The German Shepherd is the second most popular breed in the USA, and there are many good reasons for this popularity.
German Shepherds, also known as Alsatians, are considered the finest all-purpose working canines for all dog breeds.
These beautiful dogs are highly intelligent and incredibly capable workers.
German Shepherds are among the top preferred canines for tasks and services, including herding, rescue, police or military service, guide work, drug detection, search operations, and also for competitive obedience purposes. But they are also perfect pets and faithful and devoted companion dogs as well.
These large-sized, strong, and agile dogs are smart, loyal, brave, and hard workers, so no wonder that they are America’s second top preferred breed! Read on to find out everything you need to know about the German Shepherd breed.
- Canine breed group: Herding dogs
- Height at the shoulder: 24-26 inches for males, 22-24 inches for females
- Average weight: 65-90 lbs. for male dogs and 50-70 lbs. for females
- Average lifespan: 10-14 years
- Coat color: the double coat is medium to long in length. The outer coat can be wiry or wavy but stays close to the body. It can vary in color – from black and tan, black and silver, black and cream, black, red, blue, gray, sable, silver or white.
Overview of the German Shepherd breed
German Shepherds have a beautiful and noble figure with graceful curves and a free and easy natural gait that can quickly transform into a sprint of high speed.
Overall, these dogs are among the most recognizable breeds in the world.
Known for their extreme loyalty and willingness to sacrifice their own lives for that of their humans, the German Shepherd dogs are considered at the top of the hierarchy when it comes to canine royalty.
Their willingness to learn, their natural intelligence, and their versatility makes them a highly popular dog breed for all purposes, including as companion dogs.
They can be the gentlest of pets and loyal watchdogs for your family.
One of the most famous dogs in the history of show business, Rin Tin Tin was brought to the USA from France after WWI ended by Corporal Lee Duncan, and became an international movie star and celebrity over the years, starring in 26 movies, and adored by fans in the US and around the world.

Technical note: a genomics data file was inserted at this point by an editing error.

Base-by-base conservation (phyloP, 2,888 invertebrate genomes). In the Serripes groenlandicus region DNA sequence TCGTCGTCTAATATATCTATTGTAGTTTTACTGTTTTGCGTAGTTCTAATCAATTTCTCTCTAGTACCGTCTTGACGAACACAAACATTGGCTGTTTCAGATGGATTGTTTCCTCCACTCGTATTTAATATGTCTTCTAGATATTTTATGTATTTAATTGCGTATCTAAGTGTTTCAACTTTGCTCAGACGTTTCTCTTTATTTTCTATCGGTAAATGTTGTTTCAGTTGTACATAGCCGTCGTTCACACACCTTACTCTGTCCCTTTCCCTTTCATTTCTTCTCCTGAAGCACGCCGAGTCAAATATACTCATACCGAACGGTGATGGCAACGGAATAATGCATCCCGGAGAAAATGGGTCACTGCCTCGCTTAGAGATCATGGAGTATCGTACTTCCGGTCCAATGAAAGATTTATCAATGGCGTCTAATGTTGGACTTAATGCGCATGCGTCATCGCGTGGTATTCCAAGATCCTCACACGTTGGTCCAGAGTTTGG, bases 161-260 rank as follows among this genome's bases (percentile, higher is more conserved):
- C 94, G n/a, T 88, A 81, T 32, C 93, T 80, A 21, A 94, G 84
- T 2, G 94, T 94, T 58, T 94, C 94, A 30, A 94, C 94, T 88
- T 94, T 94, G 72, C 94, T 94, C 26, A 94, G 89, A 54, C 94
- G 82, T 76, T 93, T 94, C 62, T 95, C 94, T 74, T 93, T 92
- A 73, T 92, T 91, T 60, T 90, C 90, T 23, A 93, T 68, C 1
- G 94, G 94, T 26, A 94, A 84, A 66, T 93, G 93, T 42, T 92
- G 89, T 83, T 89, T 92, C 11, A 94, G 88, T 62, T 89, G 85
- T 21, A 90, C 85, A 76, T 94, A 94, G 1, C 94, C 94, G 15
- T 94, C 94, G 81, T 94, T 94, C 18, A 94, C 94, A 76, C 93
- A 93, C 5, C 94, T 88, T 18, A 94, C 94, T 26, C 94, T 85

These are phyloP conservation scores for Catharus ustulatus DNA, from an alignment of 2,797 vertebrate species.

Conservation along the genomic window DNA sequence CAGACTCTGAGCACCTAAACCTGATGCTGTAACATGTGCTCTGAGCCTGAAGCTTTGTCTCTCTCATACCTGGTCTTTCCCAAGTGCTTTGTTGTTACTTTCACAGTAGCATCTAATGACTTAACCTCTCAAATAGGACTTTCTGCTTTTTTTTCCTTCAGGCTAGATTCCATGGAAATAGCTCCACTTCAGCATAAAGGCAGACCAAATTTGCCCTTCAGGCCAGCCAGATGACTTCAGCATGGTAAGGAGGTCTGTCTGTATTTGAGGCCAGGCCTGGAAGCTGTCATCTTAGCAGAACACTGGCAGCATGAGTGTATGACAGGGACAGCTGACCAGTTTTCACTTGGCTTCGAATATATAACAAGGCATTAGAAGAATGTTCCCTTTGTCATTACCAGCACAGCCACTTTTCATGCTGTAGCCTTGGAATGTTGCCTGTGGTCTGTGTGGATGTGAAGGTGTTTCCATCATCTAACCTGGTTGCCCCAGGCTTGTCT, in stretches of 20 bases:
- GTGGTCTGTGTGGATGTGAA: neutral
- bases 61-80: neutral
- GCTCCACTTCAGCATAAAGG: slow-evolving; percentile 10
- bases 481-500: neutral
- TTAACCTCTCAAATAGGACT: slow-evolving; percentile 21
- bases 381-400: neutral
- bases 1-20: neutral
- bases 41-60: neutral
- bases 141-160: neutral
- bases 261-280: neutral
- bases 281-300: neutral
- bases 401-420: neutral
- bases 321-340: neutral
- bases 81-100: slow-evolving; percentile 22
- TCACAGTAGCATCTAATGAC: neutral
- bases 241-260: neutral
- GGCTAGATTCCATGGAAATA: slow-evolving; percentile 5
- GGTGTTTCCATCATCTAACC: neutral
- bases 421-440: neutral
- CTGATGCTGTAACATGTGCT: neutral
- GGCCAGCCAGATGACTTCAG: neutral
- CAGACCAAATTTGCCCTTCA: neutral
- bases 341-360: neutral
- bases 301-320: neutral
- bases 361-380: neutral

But apart from being a successful movie star, the German Shepherd can be just about anything else too. This versatile and hardworking dog can successfully become a guide dog for people with disabilities, excellent police and military dog, a dog for drug-sniffing, a search and rescue helper, a therapy dog, a herding dog, and so on.
It comes as no surprise, that it was mainly dogs of this breed which were used in the aftermath of the 9/11 tragedy. These rescue dogs not only helped find survivors and the remains of those who died but became the best comfort for all of the families of the victims and for the rescue workers alike in those difficult times for America.
The breed was originally developed to herd sheep and cattle which means that these dogs have high energy levels and need a lot of activities and exercises. This makes them suitable pets for people who are active and don’t mind spending a lot of time outdoors with their canine friends.
Without the necessary daily exercise and physical and mental stimulation, the German Shepherd can become bored and express its boredom by chewing on your furniture or by barking constantly.
Keep in mind, that German Shepherds are also pretty aloof and can be suspicious of strangers, so if you love entertaining guests, you will need to spend a lot of time socializing and training your dog from a young age, to prevent incidents later on.